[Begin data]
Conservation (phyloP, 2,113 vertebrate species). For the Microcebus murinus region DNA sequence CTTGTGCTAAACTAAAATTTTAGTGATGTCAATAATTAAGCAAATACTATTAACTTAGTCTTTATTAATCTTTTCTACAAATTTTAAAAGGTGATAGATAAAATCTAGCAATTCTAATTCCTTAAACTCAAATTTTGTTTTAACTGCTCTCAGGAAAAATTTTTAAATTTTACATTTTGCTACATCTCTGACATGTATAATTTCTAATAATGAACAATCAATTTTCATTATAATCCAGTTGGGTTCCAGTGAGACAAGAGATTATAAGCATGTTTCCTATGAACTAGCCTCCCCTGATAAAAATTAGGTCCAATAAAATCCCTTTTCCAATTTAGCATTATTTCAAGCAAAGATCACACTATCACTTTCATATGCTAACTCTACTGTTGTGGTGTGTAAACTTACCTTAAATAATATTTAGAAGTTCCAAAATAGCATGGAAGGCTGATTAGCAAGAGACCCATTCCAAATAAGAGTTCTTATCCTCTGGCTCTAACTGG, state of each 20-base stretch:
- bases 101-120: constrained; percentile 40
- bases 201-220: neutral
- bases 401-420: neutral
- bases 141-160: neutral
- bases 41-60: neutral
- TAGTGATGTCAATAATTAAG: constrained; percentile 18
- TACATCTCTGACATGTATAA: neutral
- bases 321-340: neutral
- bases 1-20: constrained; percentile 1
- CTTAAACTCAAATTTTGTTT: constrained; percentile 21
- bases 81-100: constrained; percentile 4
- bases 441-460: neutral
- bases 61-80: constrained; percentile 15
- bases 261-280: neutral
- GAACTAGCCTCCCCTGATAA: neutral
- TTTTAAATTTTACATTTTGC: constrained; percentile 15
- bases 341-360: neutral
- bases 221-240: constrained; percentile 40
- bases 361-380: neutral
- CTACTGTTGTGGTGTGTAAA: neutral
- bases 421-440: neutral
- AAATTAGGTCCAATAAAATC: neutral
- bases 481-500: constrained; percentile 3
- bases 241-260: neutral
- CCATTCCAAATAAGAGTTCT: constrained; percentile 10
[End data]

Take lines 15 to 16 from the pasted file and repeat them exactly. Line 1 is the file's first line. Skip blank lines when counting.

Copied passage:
- bases 261-280: neutral
- GAACTAGCCTCCCCTGATAA: neutral